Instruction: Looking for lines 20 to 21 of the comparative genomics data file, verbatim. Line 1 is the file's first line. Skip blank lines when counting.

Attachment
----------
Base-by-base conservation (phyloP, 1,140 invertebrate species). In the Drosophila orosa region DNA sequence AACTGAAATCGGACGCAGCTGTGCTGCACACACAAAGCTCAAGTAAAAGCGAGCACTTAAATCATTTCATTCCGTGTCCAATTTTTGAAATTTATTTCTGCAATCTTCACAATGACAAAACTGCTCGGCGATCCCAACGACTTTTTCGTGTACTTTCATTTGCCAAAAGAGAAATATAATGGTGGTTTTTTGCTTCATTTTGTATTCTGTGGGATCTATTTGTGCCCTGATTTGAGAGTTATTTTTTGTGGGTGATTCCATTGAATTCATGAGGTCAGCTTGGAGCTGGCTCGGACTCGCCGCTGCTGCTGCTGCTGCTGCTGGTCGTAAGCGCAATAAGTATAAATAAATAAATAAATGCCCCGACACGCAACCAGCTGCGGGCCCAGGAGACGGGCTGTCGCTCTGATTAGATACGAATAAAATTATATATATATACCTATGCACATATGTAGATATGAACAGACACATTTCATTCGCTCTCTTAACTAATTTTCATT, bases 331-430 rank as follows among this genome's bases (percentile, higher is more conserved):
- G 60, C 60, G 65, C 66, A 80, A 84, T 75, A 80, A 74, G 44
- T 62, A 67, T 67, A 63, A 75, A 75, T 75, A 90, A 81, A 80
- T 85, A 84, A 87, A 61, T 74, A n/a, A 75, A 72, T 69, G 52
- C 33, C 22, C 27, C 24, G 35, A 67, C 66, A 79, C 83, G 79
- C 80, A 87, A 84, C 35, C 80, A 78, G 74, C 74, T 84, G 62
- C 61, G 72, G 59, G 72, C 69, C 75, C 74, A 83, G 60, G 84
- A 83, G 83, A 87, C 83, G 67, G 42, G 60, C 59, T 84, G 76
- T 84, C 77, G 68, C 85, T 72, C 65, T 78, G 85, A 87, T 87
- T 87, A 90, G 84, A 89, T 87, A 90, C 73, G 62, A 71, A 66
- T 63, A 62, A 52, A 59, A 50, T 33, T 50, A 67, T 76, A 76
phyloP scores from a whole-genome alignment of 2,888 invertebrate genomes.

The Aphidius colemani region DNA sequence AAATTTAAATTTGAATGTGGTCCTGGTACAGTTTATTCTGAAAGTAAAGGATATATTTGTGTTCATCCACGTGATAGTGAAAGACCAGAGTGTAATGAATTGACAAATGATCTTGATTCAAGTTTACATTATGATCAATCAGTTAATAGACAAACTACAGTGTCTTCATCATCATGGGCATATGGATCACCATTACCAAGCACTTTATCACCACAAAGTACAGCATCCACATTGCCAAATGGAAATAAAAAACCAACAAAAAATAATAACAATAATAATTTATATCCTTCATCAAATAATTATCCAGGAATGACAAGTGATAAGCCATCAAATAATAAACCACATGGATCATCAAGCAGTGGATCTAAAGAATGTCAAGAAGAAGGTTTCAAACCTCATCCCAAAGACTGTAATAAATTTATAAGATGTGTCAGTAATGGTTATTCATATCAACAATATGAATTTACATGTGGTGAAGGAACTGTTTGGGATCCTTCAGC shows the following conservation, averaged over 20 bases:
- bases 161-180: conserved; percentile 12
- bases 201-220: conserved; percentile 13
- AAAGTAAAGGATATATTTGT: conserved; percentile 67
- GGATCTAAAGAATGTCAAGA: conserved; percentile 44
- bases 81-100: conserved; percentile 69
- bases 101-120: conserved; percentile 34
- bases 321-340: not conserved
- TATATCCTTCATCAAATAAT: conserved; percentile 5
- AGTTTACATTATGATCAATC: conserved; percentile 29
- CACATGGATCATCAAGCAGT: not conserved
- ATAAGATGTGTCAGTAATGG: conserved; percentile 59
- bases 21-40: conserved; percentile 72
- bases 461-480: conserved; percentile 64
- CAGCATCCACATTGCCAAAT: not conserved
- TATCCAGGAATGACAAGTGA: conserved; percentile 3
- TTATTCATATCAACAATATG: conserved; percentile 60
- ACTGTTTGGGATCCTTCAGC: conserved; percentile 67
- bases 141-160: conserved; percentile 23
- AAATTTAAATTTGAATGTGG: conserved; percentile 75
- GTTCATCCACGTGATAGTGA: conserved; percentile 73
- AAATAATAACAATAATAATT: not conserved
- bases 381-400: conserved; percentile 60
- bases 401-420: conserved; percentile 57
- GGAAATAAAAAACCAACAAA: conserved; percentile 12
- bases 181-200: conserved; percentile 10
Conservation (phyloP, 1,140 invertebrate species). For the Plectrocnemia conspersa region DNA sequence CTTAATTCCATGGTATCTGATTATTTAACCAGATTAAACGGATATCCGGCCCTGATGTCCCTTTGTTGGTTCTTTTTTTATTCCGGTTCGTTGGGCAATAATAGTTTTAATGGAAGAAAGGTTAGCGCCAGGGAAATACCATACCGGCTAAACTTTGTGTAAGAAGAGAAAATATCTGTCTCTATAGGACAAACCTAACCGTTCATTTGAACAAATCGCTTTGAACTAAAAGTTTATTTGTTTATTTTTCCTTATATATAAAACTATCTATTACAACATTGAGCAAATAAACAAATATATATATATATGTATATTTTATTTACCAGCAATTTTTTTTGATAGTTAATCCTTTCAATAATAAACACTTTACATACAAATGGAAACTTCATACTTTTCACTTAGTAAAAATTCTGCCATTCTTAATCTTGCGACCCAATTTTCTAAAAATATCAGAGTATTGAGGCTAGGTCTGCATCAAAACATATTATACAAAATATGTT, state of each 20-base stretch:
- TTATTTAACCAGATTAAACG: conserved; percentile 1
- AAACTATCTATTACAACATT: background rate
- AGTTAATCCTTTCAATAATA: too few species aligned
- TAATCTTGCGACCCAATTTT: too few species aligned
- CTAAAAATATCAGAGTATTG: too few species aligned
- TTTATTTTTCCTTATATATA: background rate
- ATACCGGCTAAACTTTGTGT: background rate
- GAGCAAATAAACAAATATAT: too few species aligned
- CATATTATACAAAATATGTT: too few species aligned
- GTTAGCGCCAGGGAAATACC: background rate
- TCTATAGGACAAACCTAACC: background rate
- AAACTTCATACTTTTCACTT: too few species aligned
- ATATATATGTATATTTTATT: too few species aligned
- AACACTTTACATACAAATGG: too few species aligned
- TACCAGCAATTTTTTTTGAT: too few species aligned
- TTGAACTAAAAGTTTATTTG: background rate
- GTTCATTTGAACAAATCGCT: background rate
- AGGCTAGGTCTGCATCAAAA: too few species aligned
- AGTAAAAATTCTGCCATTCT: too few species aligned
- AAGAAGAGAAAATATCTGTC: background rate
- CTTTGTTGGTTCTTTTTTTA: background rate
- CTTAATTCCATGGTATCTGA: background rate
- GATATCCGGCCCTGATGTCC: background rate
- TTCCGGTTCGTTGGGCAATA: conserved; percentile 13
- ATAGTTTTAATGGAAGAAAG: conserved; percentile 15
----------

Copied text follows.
- bases 321-340: not conserved
- TATATCCTTCATCAAATAAT: conserved; percentile 5